Category Archives: Lessons/Tips

How I Built an In-Home Sound Booth (3 of 3)

How I Built an In-Home Sound Booth (3 of 3)

Part 3: Perfection Until It Hertz

microphone with text reading "Keep Calm and Start Recording"
NOTE: This post contains affiliate links. Please review my "Disclaimers" at the bottom of the page.
A sound booth without a roof wasn’t going to cut it! At this point, I had spent $350 to $400 and wasn’t looking to investing much more.   The solution? Cardboard, acoustic panels, and some felt fabric from Michaels.   With the panels taped on to the carboard, I wrapped the fabric around it and sewed everything in place. It was perfect! Later, I worked on sewing panels into the walls of my booth and taping them to the walls in my office to diminish the reverb in the room.
acoustic foam panels on the walls in my office
The taped acoustic foam panels on the walls in the office.
The background noise in my audio recordings was reduced dramatically and I was well on my way to producing that high-quality voiceover I had only imagined.   My brother was visiting from out of town and he said, “You need better equipment if you are going to be a professional”. So, we went to Guitar Center. And let’s just say that my original budget for this project was stretched just a tad. Within a week, my new home studio and sound booth were equipped with a Rode NT1 Condenser Microphone, Universal Audio Apollo Twin Solo Interface, and Pro Tools software. About $1,700 later…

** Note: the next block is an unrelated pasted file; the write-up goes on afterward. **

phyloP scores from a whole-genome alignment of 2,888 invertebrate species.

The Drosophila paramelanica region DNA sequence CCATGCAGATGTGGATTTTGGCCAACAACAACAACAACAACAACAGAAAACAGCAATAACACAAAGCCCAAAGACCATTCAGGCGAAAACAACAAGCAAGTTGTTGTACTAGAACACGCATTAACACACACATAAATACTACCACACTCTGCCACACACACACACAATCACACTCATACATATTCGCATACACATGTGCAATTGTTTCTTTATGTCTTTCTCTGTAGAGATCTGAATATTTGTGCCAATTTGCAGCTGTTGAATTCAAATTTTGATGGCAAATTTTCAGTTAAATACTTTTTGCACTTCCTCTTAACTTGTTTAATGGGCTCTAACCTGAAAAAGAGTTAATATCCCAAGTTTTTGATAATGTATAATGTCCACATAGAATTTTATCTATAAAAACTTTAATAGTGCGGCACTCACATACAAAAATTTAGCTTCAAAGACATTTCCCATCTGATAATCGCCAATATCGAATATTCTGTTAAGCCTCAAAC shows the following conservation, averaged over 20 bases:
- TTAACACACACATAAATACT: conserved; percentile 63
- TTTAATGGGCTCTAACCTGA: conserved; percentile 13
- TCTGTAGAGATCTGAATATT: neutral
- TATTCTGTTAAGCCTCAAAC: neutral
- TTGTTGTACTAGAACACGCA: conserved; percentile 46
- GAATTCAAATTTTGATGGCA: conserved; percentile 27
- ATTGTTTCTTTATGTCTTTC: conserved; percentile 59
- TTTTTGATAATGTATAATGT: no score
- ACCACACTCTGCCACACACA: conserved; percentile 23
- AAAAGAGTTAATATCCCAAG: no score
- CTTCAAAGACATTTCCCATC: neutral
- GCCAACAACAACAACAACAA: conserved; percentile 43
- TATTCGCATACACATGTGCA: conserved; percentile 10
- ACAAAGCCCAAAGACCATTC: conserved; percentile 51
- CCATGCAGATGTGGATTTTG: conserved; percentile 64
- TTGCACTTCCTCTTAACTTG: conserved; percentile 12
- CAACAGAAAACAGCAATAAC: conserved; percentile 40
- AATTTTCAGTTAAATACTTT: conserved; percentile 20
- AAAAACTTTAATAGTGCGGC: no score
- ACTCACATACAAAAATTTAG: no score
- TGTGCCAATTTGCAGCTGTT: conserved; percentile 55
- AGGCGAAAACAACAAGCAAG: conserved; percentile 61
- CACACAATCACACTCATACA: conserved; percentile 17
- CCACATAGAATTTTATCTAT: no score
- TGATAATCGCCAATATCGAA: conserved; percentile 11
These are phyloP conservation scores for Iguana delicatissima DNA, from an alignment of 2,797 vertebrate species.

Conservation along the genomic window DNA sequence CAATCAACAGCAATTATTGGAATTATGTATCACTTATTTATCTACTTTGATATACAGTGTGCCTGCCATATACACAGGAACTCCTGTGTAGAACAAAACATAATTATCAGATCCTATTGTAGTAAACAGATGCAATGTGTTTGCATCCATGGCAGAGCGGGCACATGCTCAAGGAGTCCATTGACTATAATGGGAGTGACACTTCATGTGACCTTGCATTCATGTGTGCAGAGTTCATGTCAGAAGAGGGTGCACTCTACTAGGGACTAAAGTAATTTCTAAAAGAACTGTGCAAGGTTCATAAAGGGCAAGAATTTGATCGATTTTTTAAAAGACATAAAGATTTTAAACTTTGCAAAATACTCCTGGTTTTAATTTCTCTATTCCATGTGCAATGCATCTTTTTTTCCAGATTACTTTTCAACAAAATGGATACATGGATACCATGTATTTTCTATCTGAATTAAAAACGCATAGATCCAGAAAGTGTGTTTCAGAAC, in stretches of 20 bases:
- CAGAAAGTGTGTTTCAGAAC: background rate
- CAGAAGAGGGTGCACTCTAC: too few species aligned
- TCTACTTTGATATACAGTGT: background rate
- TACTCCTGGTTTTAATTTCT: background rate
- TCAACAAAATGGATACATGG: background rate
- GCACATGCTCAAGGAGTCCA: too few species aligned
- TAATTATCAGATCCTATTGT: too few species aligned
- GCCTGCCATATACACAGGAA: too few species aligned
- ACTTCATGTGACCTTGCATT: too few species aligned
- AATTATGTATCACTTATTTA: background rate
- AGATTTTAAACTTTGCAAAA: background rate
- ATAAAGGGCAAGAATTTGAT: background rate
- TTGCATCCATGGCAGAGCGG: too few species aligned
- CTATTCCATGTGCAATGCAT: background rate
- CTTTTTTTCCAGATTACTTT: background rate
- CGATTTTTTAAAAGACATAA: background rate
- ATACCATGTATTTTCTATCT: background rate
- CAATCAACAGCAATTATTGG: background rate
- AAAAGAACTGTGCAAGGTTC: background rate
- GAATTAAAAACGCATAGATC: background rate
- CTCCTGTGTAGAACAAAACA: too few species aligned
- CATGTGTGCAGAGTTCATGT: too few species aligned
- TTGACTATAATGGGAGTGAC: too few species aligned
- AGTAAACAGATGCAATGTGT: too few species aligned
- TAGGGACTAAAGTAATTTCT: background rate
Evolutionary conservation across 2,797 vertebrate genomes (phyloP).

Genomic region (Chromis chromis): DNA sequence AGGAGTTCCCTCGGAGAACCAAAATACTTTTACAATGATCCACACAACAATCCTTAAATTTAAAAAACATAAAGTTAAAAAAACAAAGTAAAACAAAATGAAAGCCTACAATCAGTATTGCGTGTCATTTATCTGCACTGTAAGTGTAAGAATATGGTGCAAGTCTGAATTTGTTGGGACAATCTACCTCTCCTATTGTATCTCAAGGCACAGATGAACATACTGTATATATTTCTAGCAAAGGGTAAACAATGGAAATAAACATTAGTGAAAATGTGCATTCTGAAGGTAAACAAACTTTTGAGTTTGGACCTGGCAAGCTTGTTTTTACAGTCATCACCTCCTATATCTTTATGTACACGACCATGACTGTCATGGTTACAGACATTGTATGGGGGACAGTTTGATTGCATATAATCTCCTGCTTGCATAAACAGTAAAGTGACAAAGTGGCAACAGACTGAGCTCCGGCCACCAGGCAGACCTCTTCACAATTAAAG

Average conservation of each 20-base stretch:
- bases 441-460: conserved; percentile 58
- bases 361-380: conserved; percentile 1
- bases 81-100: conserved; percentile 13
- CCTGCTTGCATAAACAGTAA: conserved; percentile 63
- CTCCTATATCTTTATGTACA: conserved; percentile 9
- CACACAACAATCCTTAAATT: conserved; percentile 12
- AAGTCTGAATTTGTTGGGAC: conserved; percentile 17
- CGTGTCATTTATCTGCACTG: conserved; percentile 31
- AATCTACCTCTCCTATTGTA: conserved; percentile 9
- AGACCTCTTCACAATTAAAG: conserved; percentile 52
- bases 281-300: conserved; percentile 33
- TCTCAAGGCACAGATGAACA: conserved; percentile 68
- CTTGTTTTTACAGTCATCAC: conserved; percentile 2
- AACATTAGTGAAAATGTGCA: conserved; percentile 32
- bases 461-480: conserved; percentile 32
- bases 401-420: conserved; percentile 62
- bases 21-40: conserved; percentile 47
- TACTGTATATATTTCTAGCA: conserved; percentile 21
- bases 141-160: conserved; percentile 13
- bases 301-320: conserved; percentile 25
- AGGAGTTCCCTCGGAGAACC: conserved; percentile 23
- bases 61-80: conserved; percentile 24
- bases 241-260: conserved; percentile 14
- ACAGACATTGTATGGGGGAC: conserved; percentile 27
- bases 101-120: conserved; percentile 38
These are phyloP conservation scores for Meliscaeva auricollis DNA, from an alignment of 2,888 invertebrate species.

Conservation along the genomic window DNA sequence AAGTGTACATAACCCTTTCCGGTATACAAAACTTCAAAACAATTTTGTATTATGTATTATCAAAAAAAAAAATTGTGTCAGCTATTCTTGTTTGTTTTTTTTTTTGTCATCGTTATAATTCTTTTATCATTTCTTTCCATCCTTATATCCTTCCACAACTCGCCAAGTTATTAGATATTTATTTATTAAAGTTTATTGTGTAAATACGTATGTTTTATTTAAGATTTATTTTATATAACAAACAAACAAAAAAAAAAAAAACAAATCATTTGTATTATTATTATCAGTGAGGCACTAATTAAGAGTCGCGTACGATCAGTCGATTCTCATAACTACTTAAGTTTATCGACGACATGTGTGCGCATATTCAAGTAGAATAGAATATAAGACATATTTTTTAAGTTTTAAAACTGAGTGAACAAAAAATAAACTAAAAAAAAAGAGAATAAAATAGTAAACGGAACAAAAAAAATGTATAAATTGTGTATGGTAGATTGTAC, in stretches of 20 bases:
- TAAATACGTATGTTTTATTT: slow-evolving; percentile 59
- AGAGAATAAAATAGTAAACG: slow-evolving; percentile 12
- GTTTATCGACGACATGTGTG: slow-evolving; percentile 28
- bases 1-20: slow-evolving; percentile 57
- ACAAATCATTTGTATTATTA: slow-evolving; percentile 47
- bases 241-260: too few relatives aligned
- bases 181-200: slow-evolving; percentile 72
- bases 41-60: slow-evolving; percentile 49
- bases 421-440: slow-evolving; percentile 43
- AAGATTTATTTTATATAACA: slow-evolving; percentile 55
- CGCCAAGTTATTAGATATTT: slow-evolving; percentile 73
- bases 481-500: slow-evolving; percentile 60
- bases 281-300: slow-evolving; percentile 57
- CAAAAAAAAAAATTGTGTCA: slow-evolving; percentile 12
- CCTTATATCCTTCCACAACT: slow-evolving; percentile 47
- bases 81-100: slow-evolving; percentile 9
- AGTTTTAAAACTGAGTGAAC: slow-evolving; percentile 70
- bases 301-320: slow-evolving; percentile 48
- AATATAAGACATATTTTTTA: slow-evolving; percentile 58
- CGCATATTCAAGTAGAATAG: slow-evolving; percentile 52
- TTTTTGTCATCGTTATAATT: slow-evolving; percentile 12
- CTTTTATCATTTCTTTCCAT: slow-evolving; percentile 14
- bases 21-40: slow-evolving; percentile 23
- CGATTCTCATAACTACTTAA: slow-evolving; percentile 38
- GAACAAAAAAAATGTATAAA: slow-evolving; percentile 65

microphone, stand, audio interface, headphones, and a sound booth
Brand new voice over equipment and the finished sound booth.
Voiceover sound booth with the lights off.
Lights out…a small battery operated light bulb is placed inside the booth.

The time, money, and energy invested into this project was worth it. My recordings ascended to a whole new level of audio quality. I was motivated to learn more about audio editing and mastering. I also discovered and uncovered a newfound level of confidence in my ability to start freelancing as a voiceover talent.

So, how much money and time can you expect to spend on a similar project? Here is my total cost breakdown:

  • Materials = $400
  • Audio Equipment = $1,300
  • Software = $300
  • Sweat Equity = 8 to 15 hours

Want to learn more about this journey? Need the right voice talent to bring your next project to life? I’d love to hear from you!

Posted: June 12, 2019